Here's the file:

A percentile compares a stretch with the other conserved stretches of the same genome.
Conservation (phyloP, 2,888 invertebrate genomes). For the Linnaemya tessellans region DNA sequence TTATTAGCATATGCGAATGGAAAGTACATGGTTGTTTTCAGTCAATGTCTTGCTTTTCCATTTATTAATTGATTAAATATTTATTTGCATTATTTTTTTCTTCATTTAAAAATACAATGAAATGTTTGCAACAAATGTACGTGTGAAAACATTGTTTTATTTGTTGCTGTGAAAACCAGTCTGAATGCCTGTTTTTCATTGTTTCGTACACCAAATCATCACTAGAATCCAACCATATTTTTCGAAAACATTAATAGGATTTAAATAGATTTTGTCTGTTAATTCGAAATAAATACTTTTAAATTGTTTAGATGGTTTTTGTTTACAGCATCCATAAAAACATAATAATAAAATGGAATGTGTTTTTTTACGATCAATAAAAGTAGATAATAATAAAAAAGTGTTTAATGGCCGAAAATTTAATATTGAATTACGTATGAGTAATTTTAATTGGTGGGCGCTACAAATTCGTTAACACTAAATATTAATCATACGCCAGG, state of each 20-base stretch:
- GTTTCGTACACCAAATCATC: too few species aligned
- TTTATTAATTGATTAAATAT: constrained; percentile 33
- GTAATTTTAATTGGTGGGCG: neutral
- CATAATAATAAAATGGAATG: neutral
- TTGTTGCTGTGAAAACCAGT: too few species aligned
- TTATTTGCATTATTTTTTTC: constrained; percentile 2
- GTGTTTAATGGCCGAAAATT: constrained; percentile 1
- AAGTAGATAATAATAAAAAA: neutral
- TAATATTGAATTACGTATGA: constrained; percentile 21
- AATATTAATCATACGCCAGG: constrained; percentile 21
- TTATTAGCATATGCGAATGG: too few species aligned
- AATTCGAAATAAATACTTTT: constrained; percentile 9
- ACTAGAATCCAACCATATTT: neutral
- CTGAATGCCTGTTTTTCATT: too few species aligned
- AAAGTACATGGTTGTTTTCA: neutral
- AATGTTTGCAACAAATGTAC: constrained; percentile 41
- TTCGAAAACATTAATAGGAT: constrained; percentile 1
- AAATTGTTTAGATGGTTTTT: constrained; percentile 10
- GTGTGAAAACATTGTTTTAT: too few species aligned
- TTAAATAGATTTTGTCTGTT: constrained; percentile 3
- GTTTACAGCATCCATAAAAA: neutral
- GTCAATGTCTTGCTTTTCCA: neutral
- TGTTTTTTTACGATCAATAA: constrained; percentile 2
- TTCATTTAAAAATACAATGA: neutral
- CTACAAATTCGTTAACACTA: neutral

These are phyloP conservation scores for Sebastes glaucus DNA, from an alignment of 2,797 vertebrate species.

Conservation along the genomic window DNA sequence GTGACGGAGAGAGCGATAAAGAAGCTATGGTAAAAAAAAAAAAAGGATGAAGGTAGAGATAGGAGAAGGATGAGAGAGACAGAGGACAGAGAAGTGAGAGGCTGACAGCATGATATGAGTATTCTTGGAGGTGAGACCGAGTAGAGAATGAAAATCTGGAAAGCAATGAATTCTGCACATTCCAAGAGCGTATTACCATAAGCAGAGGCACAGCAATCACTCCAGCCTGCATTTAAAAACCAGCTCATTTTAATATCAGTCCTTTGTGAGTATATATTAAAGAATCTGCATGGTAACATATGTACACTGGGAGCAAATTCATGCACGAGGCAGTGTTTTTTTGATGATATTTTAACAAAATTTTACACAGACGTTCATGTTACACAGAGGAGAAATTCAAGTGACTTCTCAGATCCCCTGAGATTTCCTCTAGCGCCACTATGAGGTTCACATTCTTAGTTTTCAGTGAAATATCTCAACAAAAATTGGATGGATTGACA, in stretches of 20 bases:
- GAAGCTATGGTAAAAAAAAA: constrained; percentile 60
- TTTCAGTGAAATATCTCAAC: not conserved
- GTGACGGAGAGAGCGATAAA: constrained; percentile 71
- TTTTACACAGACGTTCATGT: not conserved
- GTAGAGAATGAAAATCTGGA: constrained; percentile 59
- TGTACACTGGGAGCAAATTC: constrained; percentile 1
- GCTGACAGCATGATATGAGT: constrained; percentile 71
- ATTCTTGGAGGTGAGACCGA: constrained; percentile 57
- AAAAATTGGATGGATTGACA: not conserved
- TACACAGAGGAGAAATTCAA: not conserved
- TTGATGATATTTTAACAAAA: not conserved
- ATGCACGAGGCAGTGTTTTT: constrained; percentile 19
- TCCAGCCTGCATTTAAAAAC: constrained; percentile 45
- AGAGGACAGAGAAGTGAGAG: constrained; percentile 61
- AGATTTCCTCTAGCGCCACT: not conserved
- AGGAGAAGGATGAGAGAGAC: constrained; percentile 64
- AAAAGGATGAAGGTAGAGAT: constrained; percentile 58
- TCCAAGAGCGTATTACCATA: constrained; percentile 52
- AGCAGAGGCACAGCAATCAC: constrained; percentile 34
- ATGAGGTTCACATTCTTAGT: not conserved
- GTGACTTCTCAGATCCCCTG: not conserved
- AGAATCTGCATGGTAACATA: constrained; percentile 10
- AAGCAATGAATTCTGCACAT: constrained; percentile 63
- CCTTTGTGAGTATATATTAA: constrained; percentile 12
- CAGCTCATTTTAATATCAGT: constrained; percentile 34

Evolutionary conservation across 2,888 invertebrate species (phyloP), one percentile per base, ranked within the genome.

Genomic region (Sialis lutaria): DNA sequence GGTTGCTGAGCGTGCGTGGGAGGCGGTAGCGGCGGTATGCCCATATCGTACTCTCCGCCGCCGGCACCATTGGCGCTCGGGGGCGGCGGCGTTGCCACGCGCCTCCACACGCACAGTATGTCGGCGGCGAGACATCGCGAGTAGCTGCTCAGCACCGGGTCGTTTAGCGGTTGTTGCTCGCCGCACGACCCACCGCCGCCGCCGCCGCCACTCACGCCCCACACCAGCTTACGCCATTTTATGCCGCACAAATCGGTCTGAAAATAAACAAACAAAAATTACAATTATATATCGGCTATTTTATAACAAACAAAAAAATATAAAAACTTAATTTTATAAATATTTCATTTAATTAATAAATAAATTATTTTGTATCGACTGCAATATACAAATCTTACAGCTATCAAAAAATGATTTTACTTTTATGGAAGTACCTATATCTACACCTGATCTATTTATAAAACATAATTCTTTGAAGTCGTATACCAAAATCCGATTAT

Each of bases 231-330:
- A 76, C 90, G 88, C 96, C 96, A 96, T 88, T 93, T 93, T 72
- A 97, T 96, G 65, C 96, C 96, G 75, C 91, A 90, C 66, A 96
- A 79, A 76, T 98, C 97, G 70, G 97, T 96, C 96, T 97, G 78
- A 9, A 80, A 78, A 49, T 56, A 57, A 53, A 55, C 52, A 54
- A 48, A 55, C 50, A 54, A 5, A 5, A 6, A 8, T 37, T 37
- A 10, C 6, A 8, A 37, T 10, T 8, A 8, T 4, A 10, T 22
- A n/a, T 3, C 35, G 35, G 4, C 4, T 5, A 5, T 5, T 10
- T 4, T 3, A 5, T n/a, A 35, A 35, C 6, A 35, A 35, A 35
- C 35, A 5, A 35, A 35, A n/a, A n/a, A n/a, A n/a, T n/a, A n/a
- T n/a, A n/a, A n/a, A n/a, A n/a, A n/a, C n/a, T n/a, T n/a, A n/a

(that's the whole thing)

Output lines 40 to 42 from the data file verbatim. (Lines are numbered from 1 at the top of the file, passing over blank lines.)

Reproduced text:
- TTGATGATATTTTAACAAAA: not conserved
- ATGCACGAGGCAGTGTTTTT: constrained; percentile 19
- TCCAGCCTGCATTTAAAAAC: constrained; percentile 45